Because of its origins in legendary times, its religious connections, and its powerful sounds, the pahu is of singular importance in Hawaiian culture. In this thoroughly engrossing study, Elizabeth Tatar sets out to reconstruct the earliest vocabulary of Hawaiian chant and drumming. She surveys the evidence for the mythological origins of pahu, identifies similar sharkskin-covered drums elsewhere in Polynesia, and discusses the physical attributes of the drum itself. Tatar goes on to systematically examine nine different pieces, including text variants and transcriptions of performances.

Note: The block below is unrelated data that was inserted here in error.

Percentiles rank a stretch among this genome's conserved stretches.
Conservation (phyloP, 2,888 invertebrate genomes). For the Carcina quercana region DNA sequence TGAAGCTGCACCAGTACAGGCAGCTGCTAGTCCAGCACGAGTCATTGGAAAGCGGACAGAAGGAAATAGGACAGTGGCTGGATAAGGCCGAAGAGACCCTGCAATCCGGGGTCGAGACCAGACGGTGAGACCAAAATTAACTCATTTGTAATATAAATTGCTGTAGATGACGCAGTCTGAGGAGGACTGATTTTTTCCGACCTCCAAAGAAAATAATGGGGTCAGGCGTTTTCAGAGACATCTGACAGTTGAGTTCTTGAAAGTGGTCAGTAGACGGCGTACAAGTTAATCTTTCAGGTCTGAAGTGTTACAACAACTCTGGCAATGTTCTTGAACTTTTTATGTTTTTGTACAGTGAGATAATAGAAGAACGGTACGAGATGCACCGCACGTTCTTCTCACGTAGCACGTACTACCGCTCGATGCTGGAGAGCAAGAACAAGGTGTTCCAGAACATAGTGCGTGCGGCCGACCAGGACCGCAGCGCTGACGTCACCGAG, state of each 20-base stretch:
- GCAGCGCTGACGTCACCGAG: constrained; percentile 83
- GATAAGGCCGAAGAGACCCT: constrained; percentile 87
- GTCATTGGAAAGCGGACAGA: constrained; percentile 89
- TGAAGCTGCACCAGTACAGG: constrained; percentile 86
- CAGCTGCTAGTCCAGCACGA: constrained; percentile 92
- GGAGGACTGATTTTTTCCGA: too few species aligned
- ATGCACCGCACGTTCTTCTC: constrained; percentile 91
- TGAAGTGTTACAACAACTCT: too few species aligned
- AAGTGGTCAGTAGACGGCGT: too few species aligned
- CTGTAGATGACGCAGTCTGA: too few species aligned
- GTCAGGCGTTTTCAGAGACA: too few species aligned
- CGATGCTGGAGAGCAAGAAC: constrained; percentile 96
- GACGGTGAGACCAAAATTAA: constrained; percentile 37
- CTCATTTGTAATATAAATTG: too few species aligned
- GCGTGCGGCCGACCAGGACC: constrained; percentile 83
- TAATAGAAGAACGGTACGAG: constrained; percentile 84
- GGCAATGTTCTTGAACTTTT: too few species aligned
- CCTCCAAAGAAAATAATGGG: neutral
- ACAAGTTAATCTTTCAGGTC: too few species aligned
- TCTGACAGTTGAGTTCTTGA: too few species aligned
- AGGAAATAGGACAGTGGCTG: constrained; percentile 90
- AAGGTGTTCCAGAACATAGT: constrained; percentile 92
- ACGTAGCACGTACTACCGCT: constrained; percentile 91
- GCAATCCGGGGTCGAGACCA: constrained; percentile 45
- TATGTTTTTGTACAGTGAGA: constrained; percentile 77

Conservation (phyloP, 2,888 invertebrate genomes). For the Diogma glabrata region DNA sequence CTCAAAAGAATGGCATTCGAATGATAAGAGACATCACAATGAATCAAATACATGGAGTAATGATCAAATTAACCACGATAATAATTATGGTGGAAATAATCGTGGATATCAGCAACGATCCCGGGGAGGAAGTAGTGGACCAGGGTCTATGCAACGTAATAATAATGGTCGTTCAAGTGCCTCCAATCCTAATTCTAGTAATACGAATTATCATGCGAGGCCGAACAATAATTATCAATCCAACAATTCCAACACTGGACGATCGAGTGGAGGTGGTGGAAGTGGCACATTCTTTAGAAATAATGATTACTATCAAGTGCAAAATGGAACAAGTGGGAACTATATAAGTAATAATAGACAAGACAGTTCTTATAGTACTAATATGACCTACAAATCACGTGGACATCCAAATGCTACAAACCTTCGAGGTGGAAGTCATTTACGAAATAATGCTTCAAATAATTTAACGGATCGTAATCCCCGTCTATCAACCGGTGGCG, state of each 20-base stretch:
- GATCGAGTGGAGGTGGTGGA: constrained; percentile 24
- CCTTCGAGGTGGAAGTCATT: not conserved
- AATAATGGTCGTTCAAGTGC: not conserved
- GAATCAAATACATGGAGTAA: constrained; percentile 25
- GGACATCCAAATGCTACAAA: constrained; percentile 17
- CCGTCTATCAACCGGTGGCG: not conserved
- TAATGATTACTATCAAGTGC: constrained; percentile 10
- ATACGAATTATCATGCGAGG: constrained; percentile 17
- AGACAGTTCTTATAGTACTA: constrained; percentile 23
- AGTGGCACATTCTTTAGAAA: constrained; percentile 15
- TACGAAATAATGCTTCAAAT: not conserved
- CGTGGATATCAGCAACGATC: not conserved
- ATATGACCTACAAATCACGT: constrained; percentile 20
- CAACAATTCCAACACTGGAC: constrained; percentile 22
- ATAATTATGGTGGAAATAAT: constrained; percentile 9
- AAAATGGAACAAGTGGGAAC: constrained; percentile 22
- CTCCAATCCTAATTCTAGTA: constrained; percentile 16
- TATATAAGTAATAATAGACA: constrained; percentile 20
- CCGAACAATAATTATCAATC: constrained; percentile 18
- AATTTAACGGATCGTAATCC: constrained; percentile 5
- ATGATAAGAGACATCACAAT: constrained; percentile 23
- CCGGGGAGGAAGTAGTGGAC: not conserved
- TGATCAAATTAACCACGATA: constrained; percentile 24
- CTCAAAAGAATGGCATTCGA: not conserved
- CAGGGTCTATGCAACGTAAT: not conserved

Bishop Museum Bulletin in Anthropology 3(2)
Written by Elizabeth Tatar
Music notation edited by Barbara B. Smith
Date of Publication: 1994
Size: 7 x 10 in.